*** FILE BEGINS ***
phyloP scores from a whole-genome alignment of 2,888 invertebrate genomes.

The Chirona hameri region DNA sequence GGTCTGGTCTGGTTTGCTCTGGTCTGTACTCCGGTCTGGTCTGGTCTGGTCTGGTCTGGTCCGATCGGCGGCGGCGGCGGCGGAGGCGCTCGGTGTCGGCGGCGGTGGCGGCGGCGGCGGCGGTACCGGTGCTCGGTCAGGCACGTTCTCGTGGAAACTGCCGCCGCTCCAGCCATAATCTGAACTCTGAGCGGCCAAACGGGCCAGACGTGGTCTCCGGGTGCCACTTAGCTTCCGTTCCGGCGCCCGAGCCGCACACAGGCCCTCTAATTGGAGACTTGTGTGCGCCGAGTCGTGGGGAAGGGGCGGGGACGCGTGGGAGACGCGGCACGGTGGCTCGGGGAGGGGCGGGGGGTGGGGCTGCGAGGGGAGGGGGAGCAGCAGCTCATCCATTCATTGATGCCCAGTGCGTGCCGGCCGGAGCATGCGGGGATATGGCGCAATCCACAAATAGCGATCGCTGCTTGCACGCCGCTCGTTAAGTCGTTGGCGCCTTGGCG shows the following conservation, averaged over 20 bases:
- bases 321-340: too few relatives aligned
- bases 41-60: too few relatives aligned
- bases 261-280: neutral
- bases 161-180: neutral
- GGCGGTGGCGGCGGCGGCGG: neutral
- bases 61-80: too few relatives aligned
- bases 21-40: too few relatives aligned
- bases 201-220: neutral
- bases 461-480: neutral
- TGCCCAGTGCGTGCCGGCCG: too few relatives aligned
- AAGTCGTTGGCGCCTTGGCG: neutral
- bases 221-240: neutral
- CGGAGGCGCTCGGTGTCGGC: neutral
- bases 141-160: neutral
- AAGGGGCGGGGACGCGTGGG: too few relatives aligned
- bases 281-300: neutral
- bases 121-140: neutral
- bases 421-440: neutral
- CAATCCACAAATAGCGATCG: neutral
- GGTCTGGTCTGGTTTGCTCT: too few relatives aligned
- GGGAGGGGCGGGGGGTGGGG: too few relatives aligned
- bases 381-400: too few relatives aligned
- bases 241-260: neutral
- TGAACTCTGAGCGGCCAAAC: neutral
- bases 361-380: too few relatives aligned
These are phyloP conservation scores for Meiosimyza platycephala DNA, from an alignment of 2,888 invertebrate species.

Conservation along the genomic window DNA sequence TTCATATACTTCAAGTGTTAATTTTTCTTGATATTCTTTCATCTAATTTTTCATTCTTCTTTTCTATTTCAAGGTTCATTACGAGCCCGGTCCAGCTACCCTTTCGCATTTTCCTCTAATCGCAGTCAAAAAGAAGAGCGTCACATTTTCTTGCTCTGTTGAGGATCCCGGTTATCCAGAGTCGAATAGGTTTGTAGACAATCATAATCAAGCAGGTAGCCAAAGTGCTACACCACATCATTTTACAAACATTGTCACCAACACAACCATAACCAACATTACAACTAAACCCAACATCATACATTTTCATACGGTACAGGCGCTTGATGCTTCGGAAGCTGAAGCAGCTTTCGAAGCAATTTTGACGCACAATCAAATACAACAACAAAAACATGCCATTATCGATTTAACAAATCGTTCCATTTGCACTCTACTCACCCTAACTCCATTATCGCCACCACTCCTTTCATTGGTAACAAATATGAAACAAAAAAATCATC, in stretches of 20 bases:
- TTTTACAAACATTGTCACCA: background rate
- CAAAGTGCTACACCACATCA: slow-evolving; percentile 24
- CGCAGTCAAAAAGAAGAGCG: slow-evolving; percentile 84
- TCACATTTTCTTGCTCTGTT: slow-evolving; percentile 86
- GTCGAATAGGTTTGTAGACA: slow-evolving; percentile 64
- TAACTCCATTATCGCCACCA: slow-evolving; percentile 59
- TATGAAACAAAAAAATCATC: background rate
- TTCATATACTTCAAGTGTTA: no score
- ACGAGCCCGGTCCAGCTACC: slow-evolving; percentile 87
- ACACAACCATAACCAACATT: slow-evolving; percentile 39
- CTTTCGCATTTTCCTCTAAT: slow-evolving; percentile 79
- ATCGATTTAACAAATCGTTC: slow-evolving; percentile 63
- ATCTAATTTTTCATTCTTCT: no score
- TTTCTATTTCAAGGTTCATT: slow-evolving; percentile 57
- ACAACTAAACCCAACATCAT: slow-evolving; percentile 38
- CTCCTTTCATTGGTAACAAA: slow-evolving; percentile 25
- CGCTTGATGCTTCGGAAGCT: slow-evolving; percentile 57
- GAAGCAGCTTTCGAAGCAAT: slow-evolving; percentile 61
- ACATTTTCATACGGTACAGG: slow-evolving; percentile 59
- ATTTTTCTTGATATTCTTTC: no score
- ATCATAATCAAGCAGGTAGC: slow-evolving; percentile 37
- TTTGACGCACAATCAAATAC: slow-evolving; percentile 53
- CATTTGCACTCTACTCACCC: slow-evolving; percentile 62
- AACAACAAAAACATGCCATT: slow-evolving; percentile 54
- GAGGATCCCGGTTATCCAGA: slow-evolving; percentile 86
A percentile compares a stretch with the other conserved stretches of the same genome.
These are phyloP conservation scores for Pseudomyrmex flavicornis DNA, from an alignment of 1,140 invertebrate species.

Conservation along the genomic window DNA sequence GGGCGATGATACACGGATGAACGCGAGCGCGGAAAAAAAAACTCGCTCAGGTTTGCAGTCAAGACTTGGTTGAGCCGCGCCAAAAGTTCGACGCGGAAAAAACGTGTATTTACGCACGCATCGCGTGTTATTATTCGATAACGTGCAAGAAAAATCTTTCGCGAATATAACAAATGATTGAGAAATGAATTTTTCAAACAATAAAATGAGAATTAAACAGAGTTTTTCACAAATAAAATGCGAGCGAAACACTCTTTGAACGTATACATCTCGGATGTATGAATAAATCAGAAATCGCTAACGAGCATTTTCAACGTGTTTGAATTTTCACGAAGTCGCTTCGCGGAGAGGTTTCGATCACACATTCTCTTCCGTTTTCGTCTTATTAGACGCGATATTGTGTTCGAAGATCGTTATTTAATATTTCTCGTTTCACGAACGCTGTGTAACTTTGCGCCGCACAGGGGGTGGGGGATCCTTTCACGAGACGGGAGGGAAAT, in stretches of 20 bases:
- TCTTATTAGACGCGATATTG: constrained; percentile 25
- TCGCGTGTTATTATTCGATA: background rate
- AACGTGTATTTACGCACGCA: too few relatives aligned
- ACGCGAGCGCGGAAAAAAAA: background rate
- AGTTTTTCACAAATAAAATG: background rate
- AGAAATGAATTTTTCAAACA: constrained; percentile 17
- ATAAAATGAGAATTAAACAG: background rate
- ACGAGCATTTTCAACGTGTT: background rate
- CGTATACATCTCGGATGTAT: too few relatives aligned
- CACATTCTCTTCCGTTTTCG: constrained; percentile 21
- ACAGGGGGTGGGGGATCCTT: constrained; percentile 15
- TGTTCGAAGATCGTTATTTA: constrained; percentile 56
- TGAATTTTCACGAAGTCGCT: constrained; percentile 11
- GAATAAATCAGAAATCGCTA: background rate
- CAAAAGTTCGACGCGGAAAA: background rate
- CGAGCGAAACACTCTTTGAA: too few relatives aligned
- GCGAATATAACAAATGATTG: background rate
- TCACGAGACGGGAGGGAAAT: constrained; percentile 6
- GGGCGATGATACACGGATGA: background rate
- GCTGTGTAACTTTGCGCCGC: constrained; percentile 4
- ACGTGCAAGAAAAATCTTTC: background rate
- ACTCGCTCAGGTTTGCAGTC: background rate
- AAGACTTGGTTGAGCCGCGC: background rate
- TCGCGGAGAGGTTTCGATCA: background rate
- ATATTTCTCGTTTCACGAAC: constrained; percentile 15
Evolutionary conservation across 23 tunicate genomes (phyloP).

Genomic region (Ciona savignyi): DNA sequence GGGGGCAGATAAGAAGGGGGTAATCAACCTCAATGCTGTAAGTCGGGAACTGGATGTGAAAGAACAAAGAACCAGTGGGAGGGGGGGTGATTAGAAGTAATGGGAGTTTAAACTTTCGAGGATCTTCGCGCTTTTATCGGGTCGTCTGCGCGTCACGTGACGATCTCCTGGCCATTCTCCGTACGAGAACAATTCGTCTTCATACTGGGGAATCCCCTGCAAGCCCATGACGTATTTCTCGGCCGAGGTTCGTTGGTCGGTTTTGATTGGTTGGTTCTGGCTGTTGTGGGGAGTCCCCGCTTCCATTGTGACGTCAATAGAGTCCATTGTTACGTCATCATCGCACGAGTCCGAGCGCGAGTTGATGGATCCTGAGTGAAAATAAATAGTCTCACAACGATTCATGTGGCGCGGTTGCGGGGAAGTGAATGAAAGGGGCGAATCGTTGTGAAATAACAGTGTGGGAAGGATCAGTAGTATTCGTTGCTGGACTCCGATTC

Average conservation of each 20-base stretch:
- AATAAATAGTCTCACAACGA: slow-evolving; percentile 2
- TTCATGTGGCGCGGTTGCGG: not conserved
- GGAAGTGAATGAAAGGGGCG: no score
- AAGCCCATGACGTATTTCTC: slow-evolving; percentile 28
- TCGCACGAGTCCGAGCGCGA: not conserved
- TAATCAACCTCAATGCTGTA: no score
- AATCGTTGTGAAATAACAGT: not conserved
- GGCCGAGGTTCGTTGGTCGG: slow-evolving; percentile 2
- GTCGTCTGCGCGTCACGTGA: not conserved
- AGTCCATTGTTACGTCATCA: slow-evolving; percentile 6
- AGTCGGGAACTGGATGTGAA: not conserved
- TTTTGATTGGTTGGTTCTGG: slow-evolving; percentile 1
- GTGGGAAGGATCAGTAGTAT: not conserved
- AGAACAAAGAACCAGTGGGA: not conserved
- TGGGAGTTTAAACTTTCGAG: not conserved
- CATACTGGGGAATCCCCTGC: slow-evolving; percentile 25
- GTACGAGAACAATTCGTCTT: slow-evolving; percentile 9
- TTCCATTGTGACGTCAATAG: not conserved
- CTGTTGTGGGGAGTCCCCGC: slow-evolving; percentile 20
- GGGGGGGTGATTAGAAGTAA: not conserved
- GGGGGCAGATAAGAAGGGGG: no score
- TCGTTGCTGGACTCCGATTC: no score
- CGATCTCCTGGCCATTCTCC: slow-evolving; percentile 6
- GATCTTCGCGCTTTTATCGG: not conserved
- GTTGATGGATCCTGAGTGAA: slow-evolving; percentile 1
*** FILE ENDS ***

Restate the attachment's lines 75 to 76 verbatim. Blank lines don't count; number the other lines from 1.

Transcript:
- TCACGAGACGGGAGGGAAAT: constrained; percentile 6
- GGGCGATGATACACGGATGA: background rate